Updated February 25, 2021 - 5:58 pm
The head of Caesars Entertainment Inc. believes Las Vegas is going to bounce back “much, much quicker” than expected.
If true, a speedy recovery would be welcome news for the Reno-based casino company, which had fourth-quarter results negatively impacted by COVID-19 restrictions across several states.
“We’ve been wandering in the abyss for almost a year now … and you can clearly see the light shining through at this point in Las Vegas,” CEO Tom Reeg said during a Thursday call with investors. “We feel very good that we’ve seen the bottom in Vegas and in the business, and that we’re only going to keep getting better.”
Flipping a switch
Caesars reported a net revenue of $1.5 billion in the fourth quarter, up 153 percent compared with the same period the year prior. Same-store net revenues were down 37.5 percent to $1.6 billion. The company saw a net loss of $555 million compared with a net loss of $13 million in the same period last year.
“We are thrilled to close the book on 2020. It was by any measure the most challenging year that we’ve had operationally and personally to date,” Reeg said.
Reeg believes the worst is behind Caesars as bookings begin to accelerate.
“In Las Vegas, we are at our highest level of bookings since reopening,” he said. “It’s almost like a switch was flipped sometime late January, early February.”
Caesars’ Las Vegas assets were 95 percent occupied last Saturday, and nine of the top 10 net booking days since casinos reopened in June took place this month.
Things should only get better from here on, according to Reeg. The company’s forward-looking bookings show mid-March occupancy percentages above 50 percent midweek and over 95 percent on weekends.
Convention bookings are also on an upward trajectory. Caesars has almost $200 million worth of group business room revenue on the books in the second half of the year, and 32 percent more rooms booked than the second half of 2019.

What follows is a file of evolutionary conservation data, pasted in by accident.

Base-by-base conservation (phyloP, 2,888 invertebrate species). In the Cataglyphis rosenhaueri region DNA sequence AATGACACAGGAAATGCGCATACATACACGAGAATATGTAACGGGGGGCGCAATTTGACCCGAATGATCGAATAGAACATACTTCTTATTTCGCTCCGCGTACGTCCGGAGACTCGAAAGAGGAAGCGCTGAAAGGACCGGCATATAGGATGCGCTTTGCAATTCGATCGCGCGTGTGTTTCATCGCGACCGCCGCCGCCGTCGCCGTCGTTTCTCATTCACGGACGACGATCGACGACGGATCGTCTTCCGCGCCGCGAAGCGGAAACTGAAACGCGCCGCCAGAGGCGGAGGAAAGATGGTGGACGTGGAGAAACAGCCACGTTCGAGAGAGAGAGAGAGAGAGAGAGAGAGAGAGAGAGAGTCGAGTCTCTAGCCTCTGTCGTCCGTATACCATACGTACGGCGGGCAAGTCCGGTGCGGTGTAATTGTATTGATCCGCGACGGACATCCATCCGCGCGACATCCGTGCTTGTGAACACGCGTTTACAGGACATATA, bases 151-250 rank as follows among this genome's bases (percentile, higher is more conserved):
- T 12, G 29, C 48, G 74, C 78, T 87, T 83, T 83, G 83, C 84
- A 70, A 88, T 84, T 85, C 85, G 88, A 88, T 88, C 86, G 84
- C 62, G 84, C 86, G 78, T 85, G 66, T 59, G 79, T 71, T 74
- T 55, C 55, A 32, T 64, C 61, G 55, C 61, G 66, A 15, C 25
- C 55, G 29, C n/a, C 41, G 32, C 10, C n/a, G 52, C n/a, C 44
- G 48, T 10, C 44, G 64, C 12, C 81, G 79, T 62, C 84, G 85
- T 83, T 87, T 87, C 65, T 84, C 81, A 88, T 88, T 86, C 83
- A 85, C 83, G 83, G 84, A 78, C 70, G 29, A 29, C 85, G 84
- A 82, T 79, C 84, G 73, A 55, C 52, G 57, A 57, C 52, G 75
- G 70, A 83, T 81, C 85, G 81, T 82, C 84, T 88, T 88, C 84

Overall, Reeg said, travel demand for Las Vegas is “wildly underestimated” by the markets, and he expects a “far more dramatic” recovery than what is modeled.
“(There are) estimates out there that suggest we get back to 2019 numbers sometime in ’23,” Reeg said. “I’m firmly convinced we’ll be at least run rating those numbers the first quarter that Vegas group business is back in earnest, and that could be as early as second half of this year.”
Caesars’ full-year 2020 results saw net revenues of $3.5 billion, up 37.4 percent from 2019, while same-store net revenues were down 42.5 percent to $6.1 billion. Caesars’ net loss was $1.8 billion in 2020, compared to a net income of $81 million the year prior.
While things are looking up for Las Vegas, Reeg said some of the operational changes Caesars made during the pandemic will be here to stay.
Reduced spending in food and beverage is a prime example. Reeg said the company plans to “be smarter” in the space, cutting costs on buffets and free meals.
“You can’t have nothing. But you don’t need to lose money — certainly nearly as much money as this industry has lost — feeding people,” Reeg said. “God forbid they stop at McDonald’s on the way home.”
Turning to the company’s expansion in the sports-betting space, Reeg said Caesars’ pending $3.7 billion acquisition of sports wagering giant William Hill Plc is set to close early in the second quarter, after a final court date in the United Kingdom set for March 30.
“We think we will be well-positioned to have one of the best apps in the industry integrated into Caesars Rewards on both the sports side and the casino side by the beginning of the football season in 2021,” he said.
The head of Caesars also made sure to shoot down rumors about an imminent sale of its Planet Hollywood property.
“If whoever knows what’s happening can call me and tell me what we’re getting for it, I would appreciate it,” Reeg joked during the call.
While Caesars does plan to eventually sell an asset, Reeg said nothing in its Las Vegas portfolio is currently for sale. The company is looking to sell off a property in the first half of 2022, and Reeg said any divestment would be “unlikely” to take place this year.
“I want to be marketing that asset on actual performance under our stewardship, not having to build a story, build a bridge from what it’s doing today to what we think it will be doing,” he said.
As for future developments, Reeg said the company would “certainly take a hard look” at moving into markets such as New York and Texas. He made clear that the company’s future investments would remain focused on the U.S., and confirmed that Caesars was no longer involved in plans to build in Korea. The company’s plans for a $794.7 million hotel-casino complex in the Asian market were first approved in 2014.
Caesars shares closed down 5.2 percent Thursday to $85.14 on the Nasdaq.
Caesars Entertainment Inc.
Fourth-quarter revenue and earnings for Reno-based Caesars Entertainment Inc., operators of Caesars Palace, Flamingo, Harrah’s and The Linq Hotel, among other Strip properties. (Nasdaq: CZR)
4Q 2020: $1.5 billion
4Q 2019: $592 million
4Q 2020: ($555 million)
4Q 2019: ($13 million)
Earnings/(Loss) per share
4Q 2020: ($1.91)
4Q 2019: ($0.17)